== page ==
The Lincoln Star from Lincoln, Nebraska on October 22, 1970 · 27
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The Lincoln Star from Lincoln, Nebraska · 27

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Thursday, October 22, 1970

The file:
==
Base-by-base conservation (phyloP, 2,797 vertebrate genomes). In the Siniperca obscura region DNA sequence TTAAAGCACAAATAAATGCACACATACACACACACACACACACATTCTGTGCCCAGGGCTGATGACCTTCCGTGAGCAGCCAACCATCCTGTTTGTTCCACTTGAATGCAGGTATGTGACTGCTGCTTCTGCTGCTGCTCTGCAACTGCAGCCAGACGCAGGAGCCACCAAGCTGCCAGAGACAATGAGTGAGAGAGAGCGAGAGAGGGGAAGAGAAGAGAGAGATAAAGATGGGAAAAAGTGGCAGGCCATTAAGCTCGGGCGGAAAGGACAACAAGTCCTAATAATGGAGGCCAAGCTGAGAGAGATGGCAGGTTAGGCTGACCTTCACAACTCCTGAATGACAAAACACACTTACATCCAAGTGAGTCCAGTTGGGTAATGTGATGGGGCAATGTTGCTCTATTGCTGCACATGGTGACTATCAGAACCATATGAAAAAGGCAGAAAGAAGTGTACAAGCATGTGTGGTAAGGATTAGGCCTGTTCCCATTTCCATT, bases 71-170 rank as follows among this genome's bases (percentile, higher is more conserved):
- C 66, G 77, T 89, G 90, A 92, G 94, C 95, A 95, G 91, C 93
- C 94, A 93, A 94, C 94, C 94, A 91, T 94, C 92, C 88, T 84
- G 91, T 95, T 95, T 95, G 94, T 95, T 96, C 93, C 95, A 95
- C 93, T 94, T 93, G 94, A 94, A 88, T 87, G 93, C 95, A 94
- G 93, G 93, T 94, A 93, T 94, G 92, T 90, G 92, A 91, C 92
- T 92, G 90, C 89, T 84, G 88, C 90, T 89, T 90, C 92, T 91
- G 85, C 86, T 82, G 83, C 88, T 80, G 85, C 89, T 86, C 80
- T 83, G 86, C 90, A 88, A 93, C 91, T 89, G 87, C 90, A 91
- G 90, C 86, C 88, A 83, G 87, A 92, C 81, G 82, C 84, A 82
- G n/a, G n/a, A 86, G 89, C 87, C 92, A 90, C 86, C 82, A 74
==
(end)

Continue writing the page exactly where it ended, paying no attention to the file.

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By Randy Eickhoff Star Sporti Writer Miserable Is Right There's an old saying that you end up being miserable f you re a successful duck hunter, but the sad thing about it is you don't necessarily have to be successful in order to be miserable. Can yon Imagine crawling 400 yards through thick weeds trying to sneak up on some ducks only to have them fly off short moments before you're ready to shoot? Or how about donning your waders to walk two miles to cross a branch of a lake and find out your waders have sprung a leak in the meantime and water gushes in to fill each leg? It's a two mile walk back to the car in soaking wet clothes with, of course, the wet interior of the waders rubbing you raw each step. You most certainly weren't successful and you certainly were miserable so maybe that statement should be rewritten for the unsuccessful hunter rather than the other who has something to show for his efforts. In fact, the unsuccessful hunters far outnumber the sue-NH ed get imubmik.- - But the mark of the dedicated gunner is the one who keeps coming back for more despite his lack of luck. Others simply fold after coming home birdless and refuse to go out again the rest of the year. But come next year, they'll be in the front ranks looking for someone to hunt with. firing On The Rain Every hunter will probably take advantage of the first rainy day that comes along for that will limit the flying of the ducks. Thursday, October 22, 1970 The Lincoln Star 27 WU, OU .Sophomores Living Up To Expectations . . . SHOWINGS MADE BY RODGERS, WYLIE COMING AS NO SURPRISE IN BIG EIGHT Kansas City, Mo. A pair of mighty quick hitters have been quick hits as super sophomore sensations in the Big Eight Conference this fall. The actions, however, of Nebraska's Johnny Rodgers and Oklahoma's Joe Wylie have not been unexpected. Plainly and simply, coaches of both thought they just had to get the ball to both. To see either isolated in a one-on-one situation, it was predicted, would be Instant showtime. It has been. Rodgers, with the quick feet, great football speed, and exceptional balance, leads the Big Eight in all-purpose' yardage, holding 843 lengths. He's had his hands on the ball 60 times, a rather impressive 14.1 per-play average. Broken down, he had caught 18 passes' for 327 yards, rushed 20 times for 158, returned 13 punts for 191, and carried back 10 kickoffs for 187 more. What's more, Rodgers has scored at least once in every game and ranks second in league point-production with 42. He has broken one punt all the way and scored five on passes. Wylie, who has gained a starting spot as a running back in the Sooners' new Wishbone offense, has a tremendously peculiar style of running. One describes him, for those inside the generation gap, "Joe looks like Jerry Lewis when he runs his legs fly in all different directions." Another, for contemporaries, says Wylie looks like a girl trying to run in a tight skirt. So do his yards. He's gained 411 length in 53 tries he's played one less game than Rodgers - a 7.8 per-try mark. Wylie has carried 49 times for 351 yards (fifth in Big Eight), caught one pass for 38 yards, and returned three kickoffs for 22 yards. Three times he has scored. As added duty, he's also taken on the punting chores, averaging 39.5. Taking advantage of an off week for Oklahoma State Mike Montgomery, the fullback at Kansas State, took over the pass receiving lead from the Cowboys' Hermann E b e n . Montgomery got another 10 against Iowa State Putting his seasonal output at 29. Eben, in one less game, has 27, good for 482 yards, compared with 176 for Montgomery. Able to hold off Rodgers in the scoring race for another week was Kansas' John Riggins, who matched touchdowns with the P . And those that do fly for another to put down on. from one lake will be searching This is when the hunting is really great. But too much of a thing isn't good either. The weather may be too miserable to identify the targets. The thing to do is to make use of the days we have now rather than sit around and wait for the perfect day that may never come. Traploads Work Fine Repeatedly, this writer has plugged the use of using traploads while hunting pheasant and quail as the best all around shot, but who would have thought about using them for ducks? Yet I have seen ducks dropped with traploads after No. I mags left them wheeling away. And twice this season, I have dropped two with one shot a feat I've never performed before. Looks like the only thing they're not good for is geese that takes a pretty hefty load. There is a perfectly logical reason for making the switch from the standard larger loads. The shooter gets a larger pattern with the smaller shot. And that means fewer misses and more birds. Deer Season Close According to recent reports from the game commission, this year's deer harvest may be one of the best yet. In the Winchester Hunting Report, the game commission has rated Nebraska hunting probabilities excellent with a better than even chance for the hunter filling his license. Several units are still open with Pine Ridge topping the list for available permits. . . But anv hunter nlanninp to find a Dlace to stav at ImS Tate' date iPWS$p&TT SSIrW hiriT Most commercial motels and hotels have already been filled by reservations from eager hunters. Looks like the old-fashioned deer camp will be back this year for quite a number of late applicants. Manager REDS ANDERSON FINISHES SECOND Pittsburgh UP) Danny Murtaugh, named Wednesday as The Associated Press National League Manager of 1970, might have been a dry cleaner in Chester, Pa., if the breaks had gone differently. Instead he s been recognized by sports writers and broad casters throughout the country for his managerial work with the NL East champion Pittsburgh Pirates. He received 14S votes to 131 for runner-up Lincoln Gals Lead Doubles At Columbus Columbus Two Lincoln gals lead the doubles event after the second week of the Ladies Columbowl Tournament here. Marge Bartzatt and Faye Martin have combined for a total pinfall of 1,265. Ednda Gates and Stella Kaufman, another Lincoln combination, is third in the doubles competition with 1,221 pins. Lincoln's Marge Felton ranks second in the singles competi tion with 642 pins, and Commonwealth Electric of Lincoln ranks third in the team race with 2,878 pins. Doris Krecek of Omaha is the "aff eveiitaaer with Xm pins. The tournament runs three more weekends. Entry deadline is Nov. 1. Selecting Winner Between Losina Teams A Problem By VIRGIL PARKER Prep Sports Writer Most people automatically assume that if they were to start picking the winners of all the high school games to be played across the state, .it would be those crucial games between the topflight teams that would give them the most trouble. It's not those contests that ruin a forecaster's percentage, but rather the games to be played between clubs that have managed Just one or two wins in their six games so far. In all likelihood, two such teams have managed to squeeze out a victory over the same hapless foe and have been clob bered by another common op ponent. Take this weekend's game between Southeast Consolidated and Nehawka. Southeast has lost six straight. Three times they were shut out. They have scored just 21 points to their opponents 158. No way they can win, you sav? Nehawka has also lost all six of its games. The Indians have been shut out four times. They have scored iust 22 points to 232. . Two eight-man games, Arthur versus Lewellen and Dawson Verdon at Filley, Involves four teams with a combined record of 0-20. They have each lost five in a row. But the weekend is loaded with toDflight games. Fremonl Bergan, No. 3 in Class C, hosts Class B's No. 3 rated team Omaha Cathedral. Class C's No, 1 Hebron is at No. 4 Southern, Class A leader Creighton Prep plays No. 9 Benson. A couple of eracker-iaCK uass o ciasnes, Lexington (No. 5) at Holdrege and Seward at Waverly. Eight man's No. 2 Odell plays No. 10 Adams. - Lincoln East v. Lincoln .' Southeast, Seacrest Field, Friday - nieht another tough test for the Knights. East, with an improved ground attack, coming strong. Southeast in a close one. Omaha Gross at Lincoln Pius X, Thunderbolt Field, Friday night Homecoming will be ! haooy occasion. - ! Grand Island v. Lincoln . -Northeast, Seacrest Field, Satur- day night a near tossup. Islanders have shown great im provement in last few outings. Lincoln High at North Platte Two top ten rated teams. Home field and higher rating gives Platters a slight edge. ELEVEN-MAN Grind Island NorthwMt t Adams Central, Valentin at Alnswerth, Albion at Schuyler, Randolph at Allen, McCook at Alliance, Alliance si. Agnes at Sidney St. Pat's, Arapahoe at Alma, Wilcox at Amherst, Anselmo-Merna at Callaway, Anslev at Low City. Arcadia at Spalding Academy, ereina at Arlington, Arnold at North Platte St. Pat's, Norris at Asniamt, Auourn at Falrbury, Aurora at Central City, Hildreth at Axtell. Newcastle at Ban croft, West Holt at Bassett, Battle Creek at Elgin pop Jonn. Minatar ar Bayers, Minora ai Beatrice, Beaver Cllv at Lexington St. Ann, Rosalia at Boomer. Council Bluffs Abraham Lincoln at Bellevue, Grant at Benkelman. Louisville at Bennington, Bertrand at oxtora, Biair at wanoo, Plalnvlow at leomfield. Franklin at Blue Hill. Mitchell at Brtogepen, org at Broken Bow, Shlckley at Brvning, Snellen at Burweli. Butt at Soringview. Elwood at Cambridge, Centennial at York. Seward Concordia at Centra I. Wood River at Centura, chaooa at osnxosn. Clay Center at Chester. palmer at viarxs, isign ar uariuon, Wlnsld at Coleridge, Fremont at rnlumhui. David Cltv Aauinas at Columbus Scotus, Coiad at Mlnden, Elkhorn va lev at creignion, crete at David City, Crotton at Hartington Cedar Catholic Dalton at Harrlsourg, Daven, port at Friend. Wlnnbaoo at Decatur, Nelson at, Deshler. Melbeta at Dix, Snyder at Dndoe. Dorchester at Meridian, Elba at Litchfield. Valley at Elkhorn, Elm Creek at Pleasanton, Exeter at Fimwood. Emarson-HubDara at wa inui, Nebraska City at Falls City. Falls City Sacred Heart at Humboldt. Omaha Cathedral at Fremont Bergan, Fullerton at Gibbon, Wilder at Geneva, Sliver Creek at Genoa, Kimball at Ger Ino. Gordon at Sidney, Ooallala at- Gothenburg, Grand Island at Lincoln Northeast. Superior at Grand Island Central Catholic, Lakevlew at Greeley, Harriibura at Patter. Hartington at Ponca, Sutton at Harvard, Norfolk at Hastings, Sandy Creek at Hastings St. Ceilia, Hay Snrinoi at Rushv e. Heoron at Southern, Hemlngford at Morrill, Milford at Henderson. Lexington at Hoiarege, Logan View at Howells, Newman Grove at Humphrey St. Francis. Imperial at Wauneta, Johnson-Biyck at starllno. Kearney at scottsbiutt, Loomis at Kearney Catholic Lawrence at Kertetaw, Madison at Laurel, Lincoln SauthMit at Lincoln East. Lincoln High at North Platte, Omaha Gross at Lincoln Pius x, Lyman at Lcogepoie, Lynch at Spencer, Lyons at Pender, Medicine Valley at Sutherland, Mullen at Thedford, Nemaha Valley at Nebraska City Lourdes, Nehawka at Southeast consolidated. Stanton at Nellgh, O'Neill St. Mary at Norfolk Catholic, Wahoo Neumann at North Bend, North Leup Scotia at Wolbach. Winter at Oakland, Creighton Pi mt Omaha Benson. Omaha Rummel at Omaha Bryan, Omaha Tech at Omaha Burke, Omaha South at omana central, Omaha Paul VI at Omaha Holy Name, Omaha Westsid at omana norm, Council Bluffs Thomas Jefferson at Omaha Rvaa. Pierce at O'Neill Red Claud at OrlesMPolkjit Osceola, Tri-County at Palmyra, Ralston at Paplllion, Pawn City at Teeumeeh, Weeping Water at Plaftvlw, Syracuse at PlattsmouSh, St. Paul at Ravenna. Stromsburg at St. Edward, Scrlbner at Tefeamah. Seward at Waverly, Rivenlde, la., at South Sioux City, verdigr at Wausa, Wakefield at Wast Point, Wayne at West Point Control Catholic EIGHT-MAN . DdeH at Adams. Lewellen at Arthur Barneston at Table Rock, Culbertson at Bartlev, Ewing at Bartlett, Wilsonville at Beaver Valley, Benedict at Bradshaw, Big Springs at Maywood, Bladen at Gilmer, Brady at Wallace, Tryon at uruie. Hardy at Bvron, Rosaland at Campbell, Omaha Brownell-Talbot at-Cedar Bluffs, Spalding at Cedar Rapids, Clearwater ar cnamners, ueiricns, s.u. at Cody, Dawson-Verdon at Filley, Diller at Elk Creek, Doniphan at Republican City, Fort Cathoun at East Butler. Stamford at Eustls, Ruskln at Fair mont, Rising City at Gresham, Guide Rock at Trumbull. Trenton at Haialer, Stapleton at Halsey-Dunning, McCool Junction at Hampton, Holy Rosary, S.D. at Harrison, Hayes Center at Paxton, Republican Valley at Holbrook. Marquette at Hordville, Petersburg at Humphrey, Sunflower at H y a n n I s Milligan at Malcolm, Maxwell at Oconto, Mead at Prague, Monroe at Shelby, Murdock at Yutan, Stratton at Palisade, Stuart at Taylor, Venango at Wheatland. zmmimm -Jl -A .J I Off Year H$ l ;H "Wji V ax- it " ' i , - : i ' 1 a? T r; f .... . J ' , l- II W I I II ' - J I II rt II """6 ul lien 1U1&, U1U11 l I OSU RECEIVER ... Hermann Eben. Nebraska sophomores. Riggins has now scored 48 on the year. Early in the Iowa State game, Riggins will move into the top 10 of all-time Bfg Eight career rushers. He has now accounted for 2,147, one more yard than the previous 11th ranked runner, Oklahoma's George Thomas. Seven more lengths will put Riggins by the Sooners' Billy Vessels. Though he didn't take over the league's passing lead, Kansas State's Lynn Dickey, making quite a comeback after an early injury, has not passed for 876 yards. In the all-time yardage standings, he now has a career passing accumulation of 4,921, a record he breaks wfth every completion, and a total-offense figure of 4,558, third on the all-time Big Eight list, ranking mack and Colorado's Bob Ander son. Sparky Anderson who led Cin cinnati to the World Series in his first year as a big league manager. In 1955 Murtaugh was manag ing Charleston, W. Va., a finan cially troubled farm club of the Detroit Tigers and was released at midseason. "I was out of a job and it looked like there were no op portunities for me in baseball," said the 53-year-old Irishman in a telephone interview from his home in Woodlyn, Pa., a Philadelphia suburb. I was thinking about going into the clothing store business in my hometown Chester and I also had an offer to open a dry cleaning operation." Then Joe L. Brown, who'd just succeeded Branch Rickey as Pirate general manager, offered Murtaugh a ; i with the club's Williamsport, Pa., farm team. Before the season even began Murtaugh had been transferred to the parent club as a coacb under Bobby Bragan. When Bragan was fired in August 1957 Murtaugh was elevated to manager. The Pirates finished seventh place that year. They climbed to second in 1958 and Murtaugh was named Manager of the Year. He received the honor again in 1960 when he led Pittsburgh to He retired as Pirate manager at the end of the 1964 season because of ill health, but remained with the club as a scout. After Larry Shepard's dismissal as Pirate manager at the end of the 1969 season there was widespread speculation as to who would succeed him. Brown's chose Murtaugh who had been given a clean bill of health by his doctor. Although he took over a club considered to have pitching problems before the season and plagued with injuries during it, Murtaugh's team finished five games ahead of second-place Chicago. What was his biggest challenge? "I believe it was trying to regroup after all of the injuries we had," he said. "I had to use all of our reserves and they performed quite well. All deserve a share of the credit." Murtaugh doesn't believe that being Manager of the Year gives skill. "The way our division was any one of the managers could have received the hoonor. In my estimation all of them did a good job," he said. As a player Murtaugh spent time with the Philadelphia Phillies, the Boston Braves and a couple of minor league teams before coming to Pittsburgh, where he had his best season in 1948, batting .290 with 71 RBI's. He also led National League se cond basemen in putouts, assists and double plays. His last year as a player was 1951. He then managed at New Orleans, Chariestown and Williamsport before joining the parent club. There is still a question as to whether he'll manage Pittsburgh next season. "I'll meet with Joe Brown next month and we'll decide then," he said. Murtaugh just completed a one-year contract. The balloting for Manager of 1970 was held prior to the divisional playoffs. uthers receiving votes were Frank Lucchesi of Philadelphia 11, Gene Mauch of Montreal 4, Walter Alston of Los Angeles 3, Leo Durocher of Chicago 2 and Charley Fox of San Francisco and Harry Walker of Houston with one each. Lae -VPar's . M'innpr Hil ?t"3'V". (lJHeJIS nuuges or iev rorK, aian t receive a vote. LEADING RUSHERS AM. Mai. Sua IX a. II m ... . " ,viu u oio 4j Riggins, KU 114 572 5 0 Orduna, NU 94 ua n 1 Walsh, CU 45 355 5.5 Wylie, OU 4 351 7.2 Williams, OS U 32 3. Tarver, CU 71 321 it Kinnev. NU M ha a Montgomery, KS ... 95 354 3 7 Johnson, IS 7 290 3.7 Conley, KU a 339 5.4 Bratten, CU 65 245 31 Harrison, MU 37 25 77 Cole, OS 52 232 4.5 Bell, OU 59 225 3.S Hawthorne, KS 53 269 5.1 Most Yards Game: 116 by Joe Moor, Missouri, vs. Oklahoma Stat (10-3) Longest Run for TD: 61 hv Joa Orduna. Nebraska, vs. Southern California (9-19) TANDEM OFFENSE Rush Receive Total Avg. Avf. 122.0 95.3 St .3 71.0 70.2 651 65.6 43 59.3 58.0 56.5 49.0 47.5 46.2 45.0 641 602 482 532 526 486 485 481 389 374 367 348 291 334 332 128.2 100.3 96.4 88.7 7.7 tl.O 808 80.2 77.1 77.1 73.4 69.6 58.2 55.7 55.3 Moore, MU 610 Rigolns, KU 572 Eben, OS 0 Montamrv, KS 356 Orduna, NU 487 Kinney, NU 386 Rodgers, NU 158 Hwfh'rne, KS 269 Wylle.OU 351 waisn, cu 355 Johnson, IS 290 Williams, OS 329 coie, os 232 Ingles, NU o Gray, MU 61 ( ranaem Offense Is a combinaflnn at ruin. ing offense and pass receiving.) LEADING PASSERS comp. Alt. pet. Int. Gain TD H5 .557 7 822 8 177 .486 4 176 2 84 .607 5 698 6 97 .464 667 7 96 .448 6 472 1 81 .519 2 452 2 65 .508 7 443 3 36 .611 2 291 3 76 .355 3 340 1 75 .333 S 134 0 M .333 3 245 1 Pounds, OS ..64 Dickey, KS ...86 Tagge, NU .. 51 Heck, KU ...45 Bratten, CU...43 Carlson, IS ...42 Mildren, OU 33 srownson, NU 22 Farmer, MU..27 Roper, MU .. 25 Amundson, IS 20 31 30 482 176 39 100 327 212 38 19 77 19 59 334 271 TOTAL OFFENSE Rushing Passing Total Play Cam Avg. Avg. Pounds, OS ...-23 Bratten, CU. .245 Heck, KU ....159 Moore, MU ...610 Dickey, KS ...-89 Tagge, NU ....39 Mildren, OU .. 115 Carlson, IS .. 102 Riggins, KU . 572 Farmer, MU..217 Brownson, NU. 80 Orduna, NU 487 Amundson, 15.153 waisn, cu ....355 Wgomrv, ks 822 799 6.1 159.1 472 717 4.5 143.4 467 826 5.5 137.7 72 682 5.2 136.4 876 787 4.1 131.2 698 737 6.5 122.1 43 558 4.2 111.6 452 554 5.2 110.8 0 572 5.0 95.3 340 557 39 92.8 291 371 6.1 92.8 14 501 5.2 83.S 245 391 3.8 . 79.6 , 0 35S S.S 71.0 24 30 3.1 43 J ' PASS RECEIVINO ' Caught Yds. TD .29 27 . .123 ..17 Nuskers Must Stop Top Catcher In OSU History . . . EBEN HOLDS MOST COWBOY MARKS Montgomery, KS ....... Eben, OS Stow, 1$. .............. Rodgers. NU ........... Ingles, NU creed, KS ........, ..15 Hawthorn, KS 15 Gray, MU .......14 Yarnell, KS 13 Henley, MU 12 Turner, KU II Foster, KU II kir it ti nnivur if, i 11 Walls. MU II iPruitt, OU 11 Kinney, NU ...................10 PONT RETURNS 176 482 . 290 v327... 334 24 :' 212 271 180 174 213 200 150 120 100 100 BytlAL BROWN Star Sports Editor When Nebraska takes on Oklahoma State Saturday at Memorial Stadium, one man they must stop is Hermann Eben, the Cowboys' split end who holds nearly every OSU pass receiving record. And Nebraska head coach Bob Devaney warns that one of Eben's greatest attributes is his tenaciousness at going after the football. "Eben and Dick Graham will - . r ) nh I L I C i """ DETERMINED FOR COMEBACK Former World Heavyweight Champion Muhammad Ali, also known as Cassius Gay, looks determined to start to regain his title against Jerry Quarry in a nontitle bout Oct. 26 in Atlanta. p both out-wrestle you for the football," he points out. "Just when you think you've got them covered or you think you ve broken up the pass, they'll come down with the ball." Eben has caught 27 passes this season for 482 yaras, Doosting his career totals at oou to vi receptions for 1,518 yards. Going into this campaign be held the Oklahoma State pass receiving records for most yards from passes caught for one game with 181 against Oklahoma last year, most yards from passes caught in one season with 733 in 1969, most touchdown passes caught in one game with three against Kansas State last year and most touchdown passes caught in one season with seven last year. Since the start of the current i i j i season, ne nas aauea tne records for most yards from passes caught for a career with his 1,518 yards and most career touchdown passes caught with 12. "He has caught most of his passes on out patterns and crossing patterns," Devaney notes, "But he will go deep on you, too." Graham has caught 17 passes for 236 yards. In trying to stop Eben and Graham, Devaney says the Huskers, who prefer to play a zone type pass defense in the secondary, will be forced into some man-to-man coverage. "When they split both Graham and Eben, you're forced to cover them man-to-man," he points out. "You might get some help on covering them on short pat terns, but when they go deep, it's going to be primarily one-on- one coverage." Doing the man-to-man coverage on Eben and Graham will be Jim Anderson and Joe Blahak. Huskers Called Sound , Oklahoma State assistant football coach Fred Hightower, who scouted Nebraska for the Cowboys called the Huskers a "sound and solid" football team. "Nebraska's not that hard of a team to prepare for," he says, "They don't change their formations or defense much. But they are so sound and solid and do the job so well that they don't have to. They always seem to come up with the big play." Huskers The Choke Both Herschell Nissenson and Will Grimsley, who do the college football forecasting for The Associated Press, are picking Nebraska to win over Oklahoma State. Calling it 25-10 for Nebraska, Grimsley comments, "Cornhuskers' Paul Rogers, who has kicked 24 of 24 extra point attempts, gets a few more chances." NU Reported Top Pick For Coffon Bow Dallas (UPI) - A Dallas sports columnist said Wednesday Nebraska is the top choice to play the winner of the Southwest Conference Jan. 1, in the Cotton Bowl Classic. Sam Blair, writing in the Dallas Morning News, said Notre Dame, Air Force and Auburn all undefeated are still in contention. Nebraska's record is marred only by a tie against Southern California. Notre Dame, Nebraska Auburn and Air Force are cur rently ranked third through sixth in the nation, respectively, They would, if picked, play either second-ranked and undefeated Texas or ninth- ranked Arkansas, which has a loss against Stanford to go with four victories. "Nebraska currently is the most logical favorite to win the guest-team invitation, to the Cotton Bowl classic and the Cornhuskers will be visited by (Cotton Bowl) delegation this weekend," Blair said. "But so ...lit fcf , TX . KUI IWUtlMUK.hU I' V1W 4MIU Auburn. " "Don't count out Notre Dame for a return trip, yet," Blair said. "The Irish might again be wooed if they figure their best shot at the- national title was to be found here." jjf No. Yds. Avg. Rodgers, NU 13 191 14.7 Washington, IS 12 173 14.4 Branch, CU t 159 24.5 Fink. MU 14 148 10.8 Pruitt.OU 8 134 14.8 Carraway, OS 5 131 24.2 Conley, KU 12 108 9.0 rUNIINO Ne. Avg. Farmer. MU 11 42.9 Lelppman, KU 39 41.4 Benlen, OS 31 40.1 Hughes, NU 30 40.1 Wylie, OU 20 39.5 Shoemake, IS 23 39.2 Bastable, MU 25 38.9 Ractahl. Mil 95 38. Stearns, CU 13 37.8 Duckers, KS 21 35.9 INTERCEPTIONS No. Avg. Stover, OS 4 47 Scott, KS 3 43 Kosch, NU 3 48 Buba, MU 3 35 Murphy, CU ... 3 31 3 24 Aycock, OU KICKOFP RETURNS Hawthorne, KS ...11 293 24.4 Jessie, KU . .11 278 25.3 Branch, CU 10 241 24.1 Riggins, KU 8 187 23.4 Rodsers, nu 9 18 20.8 ' Graham, OS 7 184 24.4 Longest tor TD: 97 bv Clifford Branch, CU, vs. Penn State (924). SCORING TO Pal FO Riggins, KU 8 0 0 Rodgers, NU 7 0 0 Haney. CU 0 14-18 7-9 Hawthorne, KS 4 0 0 Moore. MU 4 0 0 Shoemake ,IS 0 8-10 9-13 Farmer. MU 5 2 0 Rogers, NU 0 24-24 2-3 Tarver, CU 5 0 0 Bastable, MU 0 14-15 5-12 Helmbacher, KU 0 20-22 3-4 Eben, os 4 2 0 Longest Field Goal: 51 bv Bruce Derr. OU, vs. Texas (10-10). Most Touchdowns Gam: 3 bv Jo Moor, MU, vs. Minnesota (9-19), John Riggins, KU, vs. Syracuse (9-24), and John Tarver, CU, vs. Kansas Stat (10-3). TP 41 42 37 3 37 35 32 30 30 29 29 24 Sports Menu Thursday HORSE RACING - Atokad. South Sioux City, 2 p.m. Friday HORSE RACING Atokad, South Sioux City, 2 p.m. FOOTBALL Lincoln High Schools: Lincoln Southeast at Lincoln East, Sea crest Field, 7:30 p.m.; Lincoln High at North Platte; Omaha Gross at Plus X, : 8 p.m. Saturday FOOTBALL - Bio Eight: Oklahoma State at Nebraska, Memorial Stadium, 1:30 p.m.; Colorado at Missouri; Iowa , State at Kansas; Kansas Stat at Oklahoma; Lincoln High Schools: Grand Is- land at Lincoln Northeast, $ecrt Field, 7:30 p.m.; Stat Colleaes: William ' Jewell at Nebraska Wesleyan, Mage Stadium, 7:30 p.m.; UNO at Fort Hayes; Chadron at Peru; Wayne at Kearney; Hastings at Doane; Sioux Falls at Con.' cordia; Mankato Stat at Hiram Scott; Dana, at Midland; Piatt. Kan., JC at McCook JC; Fairbury JC at Northeastern Oklahoma. HORSE RACING Atokad. South Sioux City. 2 p.m. FEATURE RACES At Aqueduct Chit I Chat 3.10 2.40 Baldo Blu 9.20 Uprushed At Tropical Park Bold Point 4.00 2 03 Tim's Bagr , -. 3.2t. Miss Sintv ts 120 , 4.40 , l 280 120